Purpose: The incidence of new HIV infections is disproportionately high among Black men who have sex with men (BMSM) in Mississippi. Community-based organizations received funding through the ACCELERATE! initiative to implement interventions aimed at increasing BMSM's access to HIV prevention, treatment and care interventions.
Approach: We conducted a mixed methods evaluation of the ACCELERATE! initiative to assess its impact. We also explored factors that act as barriers to and facilitators of BMSM's engagement in HIV prevention interventions.
Setting: Interviews were conducted between July 2018 and February 2020.
Participants: Thirty-six BMSM and 13 non-grantee key informants who worked in the field of HIV in Mississippi participated.
Method: The qualitative data from the interview transcripts was analyzed using an iterative, inductive coding process.
Results: We identified 10 key recommendations that were most common across all participants and that were aligned with UNAIDS Global AIDS Strategy strategic priorities. Several recommendations address the reduction of HIV- and LGBT-stigma. Two of the most common recommendations were to increase representation of the target population in health promotion program leadership and to include HIV with other Black health issues in community-based health education programs rather than singling it out. Another recommendation called for programs aimed at addressing underlying factors associated with HIV-risk behaviors, such as mental illness.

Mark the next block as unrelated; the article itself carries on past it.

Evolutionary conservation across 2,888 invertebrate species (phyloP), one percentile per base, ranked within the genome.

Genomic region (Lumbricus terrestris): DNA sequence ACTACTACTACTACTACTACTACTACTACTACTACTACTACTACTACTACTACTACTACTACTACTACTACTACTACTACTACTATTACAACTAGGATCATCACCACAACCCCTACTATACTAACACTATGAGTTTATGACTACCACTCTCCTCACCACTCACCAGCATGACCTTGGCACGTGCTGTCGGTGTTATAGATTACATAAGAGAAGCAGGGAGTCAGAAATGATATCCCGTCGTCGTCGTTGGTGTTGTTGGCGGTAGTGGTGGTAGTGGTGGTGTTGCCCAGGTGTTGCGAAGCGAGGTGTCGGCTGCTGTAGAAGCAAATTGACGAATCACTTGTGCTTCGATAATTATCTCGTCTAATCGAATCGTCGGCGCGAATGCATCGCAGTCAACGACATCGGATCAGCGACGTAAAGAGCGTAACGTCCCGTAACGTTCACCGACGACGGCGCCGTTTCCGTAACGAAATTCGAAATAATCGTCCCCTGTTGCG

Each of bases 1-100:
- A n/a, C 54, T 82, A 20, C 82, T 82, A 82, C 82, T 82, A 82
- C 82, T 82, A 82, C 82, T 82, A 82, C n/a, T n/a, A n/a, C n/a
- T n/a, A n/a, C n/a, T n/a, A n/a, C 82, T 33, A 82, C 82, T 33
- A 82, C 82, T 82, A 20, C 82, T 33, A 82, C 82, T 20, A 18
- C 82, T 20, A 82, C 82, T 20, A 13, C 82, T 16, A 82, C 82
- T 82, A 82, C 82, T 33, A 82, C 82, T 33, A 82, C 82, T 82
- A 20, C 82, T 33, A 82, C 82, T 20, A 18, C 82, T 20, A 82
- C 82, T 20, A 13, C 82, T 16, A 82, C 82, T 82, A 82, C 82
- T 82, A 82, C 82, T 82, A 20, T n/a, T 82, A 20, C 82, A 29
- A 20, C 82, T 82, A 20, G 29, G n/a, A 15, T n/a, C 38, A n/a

Conclusion: Our results indicate that HIV education interventions in the Deep South need to be revitalized to enhance their reach and effectiveness.
Keywords: Deep South; HIV prevention; health disparities; health promotion; qualitative research.